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What’s the value of Christmas decorations to your commercial building?


What’s the value of Christmas decorations to your commercial building?

By: Steve Sadler, CEO, Allegiancy

December 04, 2014

Rises in spending and employee morale can bring good cheer

In the Christmas spirit, we at Allegiancy hope you enjoy this collection of inspiring decorations from commercial buildings around the United States.

For the first time since the recession, many landlords of commercial office buildings are spending lavishly on holiday decorations, allocating more than $1 million per building in some cases, according to a recent New York Times article.

In particular, the Durst Organization, which owns several office towers across New York, including One World Trade Center, 1133 Avenue of the Americas, and 114 West 47th Street, has been working for more than a year on upgraded holiday decorations.   Helena Durst, vice president of the company, explained that the timing was right to rethink their office building holiday strategy.

Ms. Durst explained that the concept behind their enhanced holiday decorations is “hygge,” a Danish term meaning a sense of warmth, welcome and comfort that comes from sitting by a fire with friends during the dark Scandinavian winter.

While the business world has long acknowledged the importance of holiday decorations to attracting shoppers to retail buildings of all sizes, today, many non-retail businesses are also embracing holiday decorations for reasons along the lines of “hygge.”

Some business leaders believe that office Christmas decorations provide incentives, encouraging employees to come to work more during the holiday season.  They say a festive, fun environment enhances team-building, leading to greater unity in the workplace.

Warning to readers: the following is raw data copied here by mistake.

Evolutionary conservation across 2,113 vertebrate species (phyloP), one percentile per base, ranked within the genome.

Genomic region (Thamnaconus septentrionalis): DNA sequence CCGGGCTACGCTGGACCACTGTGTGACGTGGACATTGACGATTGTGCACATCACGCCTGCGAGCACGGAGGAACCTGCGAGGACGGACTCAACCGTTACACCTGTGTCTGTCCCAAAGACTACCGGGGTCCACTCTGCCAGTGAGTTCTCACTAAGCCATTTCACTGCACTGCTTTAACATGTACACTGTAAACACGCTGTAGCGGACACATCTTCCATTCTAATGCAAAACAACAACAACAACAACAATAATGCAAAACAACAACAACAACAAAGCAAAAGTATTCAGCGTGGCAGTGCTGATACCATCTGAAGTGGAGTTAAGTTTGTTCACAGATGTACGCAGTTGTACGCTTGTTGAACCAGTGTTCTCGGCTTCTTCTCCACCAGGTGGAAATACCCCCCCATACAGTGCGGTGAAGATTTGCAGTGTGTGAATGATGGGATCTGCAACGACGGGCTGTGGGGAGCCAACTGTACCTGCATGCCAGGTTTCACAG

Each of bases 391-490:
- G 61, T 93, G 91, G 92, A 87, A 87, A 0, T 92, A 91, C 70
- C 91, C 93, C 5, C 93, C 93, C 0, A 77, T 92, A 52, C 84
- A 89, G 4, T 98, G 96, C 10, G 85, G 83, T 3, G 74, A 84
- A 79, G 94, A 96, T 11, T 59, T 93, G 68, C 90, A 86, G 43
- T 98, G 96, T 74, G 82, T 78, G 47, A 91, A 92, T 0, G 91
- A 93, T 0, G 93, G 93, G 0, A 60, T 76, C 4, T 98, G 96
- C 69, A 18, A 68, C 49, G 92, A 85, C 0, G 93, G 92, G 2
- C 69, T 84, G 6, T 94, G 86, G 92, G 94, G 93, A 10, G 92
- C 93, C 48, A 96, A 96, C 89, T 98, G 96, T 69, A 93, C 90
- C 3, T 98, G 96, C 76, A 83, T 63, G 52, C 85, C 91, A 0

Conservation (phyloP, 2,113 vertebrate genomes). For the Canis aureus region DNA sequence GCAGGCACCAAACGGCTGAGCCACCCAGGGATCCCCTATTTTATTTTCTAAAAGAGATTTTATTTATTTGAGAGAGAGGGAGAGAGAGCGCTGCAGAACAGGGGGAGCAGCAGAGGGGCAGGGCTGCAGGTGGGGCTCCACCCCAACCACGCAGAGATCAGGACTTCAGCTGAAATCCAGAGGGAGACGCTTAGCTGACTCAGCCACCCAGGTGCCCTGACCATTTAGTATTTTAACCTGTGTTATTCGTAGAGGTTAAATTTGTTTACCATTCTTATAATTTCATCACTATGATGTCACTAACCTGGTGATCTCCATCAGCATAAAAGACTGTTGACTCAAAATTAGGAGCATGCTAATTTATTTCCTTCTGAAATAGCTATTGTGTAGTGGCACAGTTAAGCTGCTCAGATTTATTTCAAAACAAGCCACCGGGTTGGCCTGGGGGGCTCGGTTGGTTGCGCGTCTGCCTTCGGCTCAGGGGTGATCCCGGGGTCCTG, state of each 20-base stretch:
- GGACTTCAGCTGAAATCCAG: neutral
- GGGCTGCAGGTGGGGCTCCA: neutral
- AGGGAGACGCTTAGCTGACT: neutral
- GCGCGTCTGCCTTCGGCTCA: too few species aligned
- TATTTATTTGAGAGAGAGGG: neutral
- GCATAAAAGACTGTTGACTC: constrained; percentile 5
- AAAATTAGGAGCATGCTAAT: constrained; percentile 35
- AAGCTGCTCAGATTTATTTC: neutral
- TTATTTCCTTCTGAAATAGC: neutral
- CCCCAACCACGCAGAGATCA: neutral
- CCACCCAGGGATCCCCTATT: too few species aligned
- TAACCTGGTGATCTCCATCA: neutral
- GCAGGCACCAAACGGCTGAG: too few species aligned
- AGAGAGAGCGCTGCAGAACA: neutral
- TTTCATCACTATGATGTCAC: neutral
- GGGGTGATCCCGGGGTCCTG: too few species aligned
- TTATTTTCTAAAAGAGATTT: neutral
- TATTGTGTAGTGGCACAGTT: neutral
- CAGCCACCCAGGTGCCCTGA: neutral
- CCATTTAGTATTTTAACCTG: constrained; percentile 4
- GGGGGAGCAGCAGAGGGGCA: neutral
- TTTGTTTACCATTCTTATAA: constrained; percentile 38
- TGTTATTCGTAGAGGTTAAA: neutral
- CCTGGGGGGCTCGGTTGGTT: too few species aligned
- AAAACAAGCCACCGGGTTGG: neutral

Following that motivational theory, Christmas decorations at the office can act as a reward for employees, making them feel valued for their contributions throughout the year.   Others say decorations foster a relationship between staff and “the company,” which ultimately can help lower turnover.

But in our litigious world, some of you may wonder, “What if my holiday decorations offend someone?”

Xmas-11In a recent article in the Richmond Times-Dispatch, lawyer Karen Michael advised:  “Employers can get more mileage by decorating and making the workplace festive, than avoiding these activities for fears of complaints or lawsuits.”

Ms. Michael reminds us that as long as employees are not required to participate in religious activities, simply decorating and showing support for a holiday helps keep an office festive and does not violate Title VII.

As the asset manager for millions of square feet of office space around the country, I believe that Christmas decorations can be a low-cost, high-impact way to boost morale and create a greater sense of community at work.

But for me, the reasons to decorate are more personal than increased sales or productivity.   I love beautiful things — they make me smile.  When I see lights on a Christmas tree or building, it calls to mind all of the best things in our society:  generosity, compassion, caring and sharing with others.  When I think of those things, I am reminded of the Light of the World, Who came to earth.  And that really is worth celebrating!



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